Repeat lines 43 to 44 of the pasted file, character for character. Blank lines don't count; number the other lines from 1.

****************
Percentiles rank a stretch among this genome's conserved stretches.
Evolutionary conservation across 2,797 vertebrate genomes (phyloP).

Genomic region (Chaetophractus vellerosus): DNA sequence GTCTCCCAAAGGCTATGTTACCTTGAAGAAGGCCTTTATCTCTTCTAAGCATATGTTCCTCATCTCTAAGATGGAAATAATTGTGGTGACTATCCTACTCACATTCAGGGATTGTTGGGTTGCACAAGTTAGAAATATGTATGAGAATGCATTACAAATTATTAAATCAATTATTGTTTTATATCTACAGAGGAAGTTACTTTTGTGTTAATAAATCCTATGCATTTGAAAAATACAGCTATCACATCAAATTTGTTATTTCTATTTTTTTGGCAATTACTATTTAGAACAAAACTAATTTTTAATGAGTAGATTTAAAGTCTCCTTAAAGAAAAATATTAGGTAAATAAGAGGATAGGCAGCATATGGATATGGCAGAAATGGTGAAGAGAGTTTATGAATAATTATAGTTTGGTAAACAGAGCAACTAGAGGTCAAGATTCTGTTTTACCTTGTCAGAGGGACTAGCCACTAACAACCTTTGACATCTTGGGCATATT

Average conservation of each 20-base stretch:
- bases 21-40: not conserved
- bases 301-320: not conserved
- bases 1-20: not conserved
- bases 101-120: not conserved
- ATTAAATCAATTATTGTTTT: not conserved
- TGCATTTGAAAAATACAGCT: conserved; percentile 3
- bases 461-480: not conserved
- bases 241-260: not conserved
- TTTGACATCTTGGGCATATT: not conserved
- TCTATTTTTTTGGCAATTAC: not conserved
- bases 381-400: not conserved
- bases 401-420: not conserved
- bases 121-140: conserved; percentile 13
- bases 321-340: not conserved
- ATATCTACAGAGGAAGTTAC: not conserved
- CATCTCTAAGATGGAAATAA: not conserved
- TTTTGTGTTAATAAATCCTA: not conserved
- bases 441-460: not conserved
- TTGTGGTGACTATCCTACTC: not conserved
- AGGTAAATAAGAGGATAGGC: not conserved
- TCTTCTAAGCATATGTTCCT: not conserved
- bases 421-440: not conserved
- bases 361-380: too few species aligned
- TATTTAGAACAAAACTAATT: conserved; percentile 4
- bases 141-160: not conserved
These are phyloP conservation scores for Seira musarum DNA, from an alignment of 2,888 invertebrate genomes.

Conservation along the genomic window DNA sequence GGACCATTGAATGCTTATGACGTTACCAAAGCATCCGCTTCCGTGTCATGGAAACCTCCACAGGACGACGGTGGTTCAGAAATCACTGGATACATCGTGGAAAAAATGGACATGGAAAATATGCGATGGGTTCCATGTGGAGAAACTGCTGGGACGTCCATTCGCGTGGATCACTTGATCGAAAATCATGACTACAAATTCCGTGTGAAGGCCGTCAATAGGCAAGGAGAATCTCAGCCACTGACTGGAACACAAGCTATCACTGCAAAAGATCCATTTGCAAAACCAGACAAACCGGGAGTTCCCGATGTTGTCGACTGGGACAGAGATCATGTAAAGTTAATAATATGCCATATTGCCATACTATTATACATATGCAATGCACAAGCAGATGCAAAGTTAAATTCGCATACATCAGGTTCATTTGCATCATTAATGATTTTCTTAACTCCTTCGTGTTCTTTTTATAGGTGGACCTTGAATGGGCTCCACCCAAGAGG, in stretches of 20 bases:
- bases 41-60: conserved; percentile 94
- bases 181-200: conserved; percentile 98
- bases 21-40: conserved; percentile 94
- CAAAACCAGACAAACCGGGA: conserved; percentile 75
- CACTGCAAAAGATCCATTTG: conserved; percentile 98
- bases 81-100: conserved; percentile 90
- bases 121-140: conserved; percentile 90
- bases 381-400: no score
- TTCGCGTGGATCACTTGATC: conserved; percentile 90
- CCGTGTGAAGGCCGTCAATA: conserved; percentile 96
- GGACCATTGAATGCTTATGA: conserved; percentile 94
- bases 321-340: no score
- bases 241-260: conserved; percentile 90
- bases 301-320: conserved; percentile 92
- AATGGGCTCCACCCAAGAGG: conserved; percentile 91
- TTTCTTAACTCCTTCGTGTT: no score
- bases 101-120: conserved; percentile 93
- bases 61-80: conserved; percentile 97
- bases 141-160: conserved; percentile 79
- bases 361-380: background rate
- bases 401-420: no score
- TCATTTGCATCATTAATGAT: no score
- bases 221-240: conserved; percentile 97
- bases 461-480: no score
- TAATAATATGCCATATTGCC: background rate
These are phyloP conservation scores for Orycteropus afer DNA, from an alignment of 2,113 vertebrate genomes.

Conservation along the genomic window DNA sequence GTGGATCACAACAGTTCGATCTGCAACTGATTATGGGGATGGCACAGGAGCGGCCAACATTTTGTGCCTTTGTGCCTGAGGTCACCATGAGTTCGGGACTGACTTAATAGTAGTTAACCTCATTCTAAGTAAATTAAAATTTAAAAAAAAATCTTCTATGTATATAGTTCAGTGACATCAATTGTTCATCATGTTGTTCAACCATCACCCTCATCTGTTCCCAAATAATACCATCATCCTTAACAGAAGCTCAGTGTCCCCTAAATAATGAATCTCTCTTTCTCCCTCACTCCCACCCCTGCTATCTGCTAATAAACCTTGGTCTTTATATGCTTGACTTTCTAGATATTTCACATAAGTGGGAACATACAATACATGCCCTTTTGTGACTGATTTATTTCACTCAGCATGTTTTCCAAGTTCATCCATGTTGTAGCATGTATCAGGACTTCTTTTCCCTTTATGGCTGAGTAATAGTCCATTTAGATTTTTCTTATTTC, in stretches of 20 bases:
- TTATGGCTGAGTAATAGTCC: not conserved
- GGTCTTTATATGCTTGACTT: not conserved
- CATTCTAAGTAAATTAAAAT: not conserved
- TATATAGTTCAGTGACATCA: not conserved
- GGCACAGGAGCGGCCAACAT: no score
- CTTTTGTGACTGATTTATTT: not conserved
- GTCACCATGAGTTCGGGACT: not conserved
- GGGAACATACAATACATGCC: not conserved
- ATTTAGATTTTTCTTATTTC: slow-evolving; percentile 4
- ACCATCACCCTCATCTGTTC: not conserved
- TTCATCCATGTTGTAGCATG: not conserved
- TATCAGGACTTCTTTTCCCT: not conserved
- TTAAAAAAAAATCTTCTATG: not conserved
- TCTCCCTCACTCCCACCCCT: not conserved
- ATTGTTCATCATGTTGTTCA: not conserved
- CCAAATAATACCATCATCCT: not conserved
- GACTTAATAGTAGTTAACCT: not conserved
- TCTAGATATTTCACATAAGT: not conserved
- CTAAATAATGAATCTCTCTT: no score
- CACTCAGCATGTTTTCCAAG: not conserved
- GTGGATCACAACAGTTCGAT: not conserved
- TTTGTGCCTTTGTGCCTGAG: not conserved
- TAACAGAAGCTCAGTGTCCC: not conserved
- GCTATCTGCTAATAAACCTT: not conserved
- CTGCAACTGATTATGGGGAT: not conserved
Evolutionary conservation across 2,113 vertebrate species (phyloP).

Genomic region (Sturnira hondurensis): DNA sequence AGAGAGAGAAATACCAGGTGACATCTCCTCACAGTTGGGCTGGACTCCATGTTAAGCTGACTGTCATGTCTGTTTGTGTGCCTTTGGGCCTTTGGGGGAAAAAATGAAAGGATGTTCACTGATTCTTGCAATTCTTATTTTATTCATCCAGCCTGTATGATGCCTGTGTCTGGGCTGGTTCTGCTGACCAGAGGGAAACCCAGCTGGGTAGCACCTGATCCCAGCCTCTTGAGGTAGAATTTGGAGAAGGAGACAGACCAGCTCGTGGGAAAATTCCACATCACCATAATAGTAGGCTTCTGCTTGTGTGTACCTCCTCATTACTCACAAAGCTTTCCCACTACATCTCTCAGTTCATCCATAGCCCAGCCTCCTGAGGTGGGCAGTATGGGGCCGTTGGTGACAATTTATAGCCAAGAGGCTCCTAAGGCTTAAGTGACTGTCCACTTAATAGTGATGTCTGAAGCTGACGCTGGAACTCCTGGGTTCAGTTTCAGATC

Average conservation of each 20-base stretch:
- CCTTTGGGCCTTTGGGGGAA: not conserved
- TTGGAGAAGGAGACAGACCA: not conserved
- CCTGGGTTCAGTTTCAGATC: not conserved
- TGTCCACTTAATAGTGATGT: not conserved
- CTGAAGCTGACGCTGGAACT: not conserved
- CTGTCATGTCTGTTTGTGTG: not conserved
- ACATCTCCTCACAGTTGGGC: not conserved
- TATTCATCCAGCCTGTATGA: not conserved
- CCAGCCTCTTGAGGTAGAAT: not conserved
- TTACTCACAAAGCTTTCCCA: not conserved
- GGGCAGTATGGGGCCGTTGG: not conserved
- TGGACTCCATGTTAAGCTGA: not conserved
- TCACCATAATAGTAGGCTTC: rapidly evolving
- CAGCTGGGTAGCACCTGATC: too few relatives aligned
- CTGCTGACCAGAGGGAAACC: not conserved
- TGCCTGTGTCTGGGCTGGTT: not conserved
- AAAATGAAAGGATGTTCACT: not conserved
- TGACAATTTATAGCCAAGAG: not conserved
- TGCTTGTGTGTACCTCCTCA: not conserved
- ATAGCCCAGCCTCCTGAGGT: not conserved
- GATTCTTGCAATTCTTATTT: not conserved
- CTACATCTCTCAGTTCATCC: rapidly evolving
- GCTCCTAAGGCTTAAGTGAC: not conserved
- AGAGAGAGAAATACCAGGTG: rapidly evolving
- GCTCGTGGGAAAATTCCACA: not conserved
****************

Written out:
- bases 321-340: no score
- bases 241-260: conserved; percentile 90